exhibit a high F/B ratio over any type of soil and at virtually any
height above ground without need to change its dimensions or termination
value.  If Bruce Conti in NH finds that his Ewe works better with a
ground wire beneath it, that means the dimensions are incorrect for his
soil conditions there.

Third, the height by length ratio of the Flag is not a "happy medium"
value.  The correct dimensions were arrived at by designing the antenna
to be broadband (i.e., exhibit zero reactance at its feedpoint over a
very wide frequency range).  This required that the termination resistor
value be equal to the feedpoint resistance.  To meet these criteria, the
height and width dimensions had to be juggled until everything fit into
place.  Hardly a "happy medium".  The Ewe's dimensions and the K9AY's
dimensions are also not "happy mediums".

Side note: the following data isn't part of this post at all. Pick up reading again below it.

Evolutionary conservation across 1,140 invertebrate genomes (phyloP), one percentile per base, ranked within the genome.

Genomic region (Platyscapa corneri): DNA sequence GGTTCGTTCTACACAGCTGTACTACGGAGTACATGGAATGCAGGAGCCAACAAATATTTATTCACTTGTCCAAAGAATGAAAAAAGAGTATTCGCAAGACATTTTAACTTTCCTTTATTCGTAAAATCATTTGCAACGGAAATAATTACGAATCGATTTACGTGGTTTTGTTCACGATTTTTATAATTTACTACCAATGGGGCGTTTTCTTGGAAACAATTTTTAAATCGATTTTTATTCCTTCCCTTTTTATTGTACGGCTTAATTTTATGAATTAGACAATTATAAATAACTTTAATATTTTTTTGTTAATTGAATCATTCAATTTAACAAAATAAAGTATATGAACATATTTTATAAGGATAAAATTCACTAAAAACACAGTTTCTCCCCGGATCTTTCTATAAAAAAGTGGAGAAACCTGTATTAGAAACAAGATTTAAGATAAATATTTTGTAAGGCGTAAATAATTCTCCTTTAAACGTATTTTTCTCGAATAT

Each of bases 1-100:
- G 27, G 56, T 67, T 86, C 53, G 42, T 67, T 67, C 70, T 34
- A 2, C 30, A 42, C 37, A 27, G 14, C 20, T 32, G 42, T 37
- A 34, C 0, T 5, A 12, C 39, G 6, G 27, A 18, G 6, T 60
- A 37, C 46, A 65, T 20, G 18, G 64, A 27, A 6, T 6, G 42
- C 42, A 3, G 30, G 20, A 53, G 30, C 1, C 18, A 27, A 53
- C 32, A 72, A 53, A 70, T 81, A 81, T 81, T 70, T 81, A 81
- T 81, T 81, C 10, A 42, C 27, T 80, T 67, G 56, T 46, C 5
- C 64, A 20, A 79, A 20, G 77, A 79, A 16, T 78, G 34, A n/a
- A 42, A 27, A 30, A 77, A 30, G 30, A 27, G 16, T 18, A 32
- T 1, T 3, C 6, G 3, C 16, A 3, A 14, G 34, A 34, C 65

Flags, Pennants, Ewes, etc. are vertically-polarized antennas and their
proximity to a vertical transmit antenna will degrade their performance
dramatically in the range of frequencies that the transmit antenna is
resonant.  The only cure is to either move the Flag at least a wavelength
away from the TX antenna, or detune the TX antenna while receiving.

"I have done some initial tests that indicate that feeding both ends of a
Pennant, Flag, or Kaz delta through 16:1 transformers (Mini-Circuits
T16-6T or a d-i-y equivalent) effectively loads each end with 800 ohms
and gets you reasonably good front-to-back ratio when you switch from one
coaxial feedline to the other.  W7IUV amps can be used on these lines in